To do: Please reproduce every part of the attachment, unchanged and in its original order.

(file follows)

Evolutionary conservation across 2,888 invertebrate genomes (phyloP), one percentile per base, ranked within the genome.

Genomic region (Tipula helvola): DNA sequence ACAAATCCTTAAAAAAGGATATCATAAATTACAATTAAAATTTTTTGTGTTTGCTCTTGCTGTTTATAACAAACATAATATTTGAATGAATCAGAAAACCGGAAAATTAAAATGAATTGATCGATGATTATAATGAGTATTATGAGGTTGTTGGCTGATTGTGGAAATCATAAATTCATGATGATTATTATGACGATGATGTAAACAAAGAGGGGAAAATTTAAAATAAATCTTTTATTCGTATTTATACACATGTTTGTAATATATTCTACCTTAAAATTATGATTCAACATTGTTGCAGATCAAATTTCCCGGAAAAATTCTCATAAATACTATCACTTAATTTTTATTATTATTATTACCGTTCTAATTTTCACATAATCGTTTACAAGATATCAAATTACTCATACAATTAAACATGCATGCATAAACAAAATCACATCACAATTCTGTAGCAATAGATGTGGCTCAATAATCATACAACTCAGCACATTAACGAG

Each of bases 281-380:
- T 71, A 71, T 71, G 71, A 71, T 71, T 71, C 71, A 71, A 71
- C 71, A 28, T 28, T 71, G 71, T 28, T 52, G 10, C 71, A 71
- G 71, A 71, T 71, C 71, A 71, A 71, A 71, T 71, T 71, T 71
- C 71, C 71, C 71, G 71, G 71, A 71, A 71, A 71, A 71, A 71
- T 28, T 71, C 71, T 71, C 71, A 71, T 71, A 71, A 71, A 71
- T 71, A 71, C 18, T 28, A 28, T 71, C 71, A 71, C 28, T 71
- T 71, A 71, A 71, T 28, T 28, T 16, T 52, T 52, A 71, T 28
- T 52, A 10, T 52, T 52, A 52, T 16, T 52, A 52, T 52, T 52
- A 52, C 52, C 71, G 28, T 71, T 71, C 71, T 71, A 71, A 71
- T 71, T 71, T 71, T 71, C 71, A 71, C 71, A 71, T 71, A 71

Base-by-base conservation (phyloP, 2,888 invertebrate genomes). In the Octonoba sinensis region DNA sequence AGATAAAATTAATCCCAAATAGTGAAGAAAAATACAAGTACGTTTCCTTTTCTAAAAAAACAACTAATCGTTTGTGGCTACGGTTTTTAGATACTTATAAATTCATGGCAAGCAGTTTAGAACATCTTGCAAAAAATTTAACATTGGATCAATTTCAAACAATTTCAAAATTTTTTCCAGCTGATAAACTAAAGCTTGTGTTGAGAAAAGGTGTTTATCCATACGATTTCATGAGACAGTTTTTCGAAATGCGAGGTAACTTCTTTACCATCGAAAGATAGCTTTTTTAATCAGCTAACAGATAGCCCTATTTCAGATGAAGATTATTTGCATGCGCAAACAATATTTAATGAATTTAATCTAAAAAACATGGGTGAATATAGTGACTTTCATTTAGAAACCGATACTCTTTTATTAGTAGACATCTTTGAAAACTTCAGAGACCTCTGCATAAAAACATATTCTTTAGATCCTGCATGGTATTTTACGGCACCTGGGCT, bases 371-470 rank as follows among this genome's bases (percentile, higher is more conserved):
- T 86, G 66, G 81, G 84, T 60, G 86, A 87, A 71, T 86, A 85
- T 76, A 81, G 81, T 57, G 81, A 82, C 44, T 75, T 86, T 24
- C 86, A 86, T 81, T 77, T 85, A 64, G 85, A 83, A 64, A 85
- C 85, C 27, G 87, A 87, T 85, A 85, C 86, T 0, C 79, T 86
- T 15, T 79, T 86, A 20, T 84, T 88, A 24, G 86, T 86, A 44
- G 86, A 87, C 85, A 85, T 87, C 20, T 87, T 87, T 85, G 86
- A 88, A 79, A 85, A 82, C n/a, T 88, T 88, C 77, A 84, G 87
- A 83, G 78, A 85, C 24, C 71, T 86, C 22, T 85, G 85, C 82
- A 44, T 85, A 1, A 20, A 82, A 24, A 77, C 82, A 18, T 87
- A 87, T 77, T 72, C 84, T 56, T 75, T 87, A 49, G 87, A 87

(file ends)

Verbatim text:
Evolutionary conservation across 2,888 invertebrate genomes (phyloP), one percentile per base, ranked within the genome.

Genomic region (Tipula helvola): DNA sequence ACAAATCCTTAAAAAAGGATATCATAAATTACAATTAAAATTTTTTGTGTTTGCTCTTGCTGTTTATAACAAACATAATATTTGAATGAATCAGAAAACCGGAAAATTAAAATGAATTGATCGATGATTATAATGAGTATTATGAGGTTGTTGGCTGATTGTGGAAATCATAAATTCATGATGATTATTATGACGATGATGTAAACAAAGAGGGGAAAATTTAAAATAAATCTTTTATTCGTATTTATACACATGTTTGTAATATATTCTACCTTAAAATTATGATTCAACATTGTTGCAGATCAAATTTCCCGGAAAAATTCTCATAAATACTATCACTTAATTTTTATTATTATTATTACCGTTCTAATTTTCACATAATCGTTTACAAGATATCAAATTACTCATACAATTAAACATGCATGCATAAACAAAATCACATCACAATTCTGTAGCAATAGATGTGGCTCAATAATCATACAACTCAGCACATTAACGAG

Each of bases 281-380:
- T 71, A 71, T 71, G 71, A 71, T 71, T 71, C 71, A 71, A 71
- C 71, A 28, T 28, T 71, G 71, T 28, T 52, G 10, C 71, A 71
- G 71, A 71, T 71, C 71, A 71, A 71, A 71, T 71, T 71, T 71
- C 71, C 71, C 71, G 71, G 71, A 71, A 71, A 71, A 71, A 71
- T 28, T 71, C 71, T 71, C 71, A 71, T 71, A 71, A 71, A 71
- T 71, A 71, C 18, T 28, A 28, T 71, C 71, A 71, C 28, T 71
- T 71, A 71, A 71, T 28, T 28, T 16, T 52, T 52, A 71, T 28
- T 52, A 10, T 52, T 52, A 52, T 16, T 52, A 52, T 52, T 52
- A 52, C 52, C 71, G 28, T 71, T 71, C 71, T 71, A 71, A 71
- T 71, T 71, T 71, T 71, C 71, A 71, C 71, A 71, T 71, A 71

Base-by-base conservation (phyloP, 2,888 invertebrate genomes). In the Octonoba sinensis region DNA sequence AGATAAAATTAATCCCAAATAGTGAAGAAAAATACAAGTACGTTTCCTTTTCTAAAAAAACAACTAATCGTTTGTGGCTACGGTTTTTAGATACTTATAAATTCATGGCAAGCAGTTTAGAACATCTTGCAAAAAATTTAACATTGGATCAATTTCAAACAATTTCAAAATTTTTTCCAGCTGATAAACTAAAGCTTGTGTTGAGAAAAGGTGTTTATCCATACGATTTCATGAGACAGTTTTTCGAAATGCGAGGTAACTTCTTTACCATCGAAAGATAGCTTTTTTAATCAGCTAACAGATAGCCCTATTTCAGATGAAGATTATTTGCATGCGCAAACAATATTTAATGAATTTAATCTAAAAAACATGGGTGAATATAGTGACTTTCATTTAGAAACCGATACTCTTTTATTAGTAGACATCTTTGAAAACTTCAGAGACCTCTGCATAAAAACATATTCTTTAGATCCTGCATGGTATTTTACGGCACCTGGGCT, bases 371-470 rank as follows among this genome's bases (percentile, higher is more conserved):
- T 86, G 66, G 81, G 84, T 60, G 86, A 87, A 71, T 86, A 85
- T 76, A 81, G 81, T 57, G 81, A 82, C 44, T 75, T 86, T 24
- C 86, A 86, T 81, T 77, T 85, A 64, G 85, A 83, A 64, A 85
- C 85, C 27, G 87, A 87, T 85, A 85, C 86, T 0, C 79, T 86
- T 15, T 79, T 86, A 20, T 84, T 88, A 24, G 86, T 86, A 44
- G 86, A 87, C 85, A 85, T 87, C 20, T 87, T 87, T 85, G 86
- A 88, A 79, A 85, A 82, C n/a, T 88, T 88, C 77, A 84, G 87
- A 83, G 78, A 85, C 24, C 71, T 86, C 22, T 85, G 85, C 82
- A 44, T 85, A 1, A 20, A 82, A 24, A 77, C 82, A 18, T 87
- A 87, T 77, T 72, C 84, T 56, T 75, T 87, A 49, G 87, A 87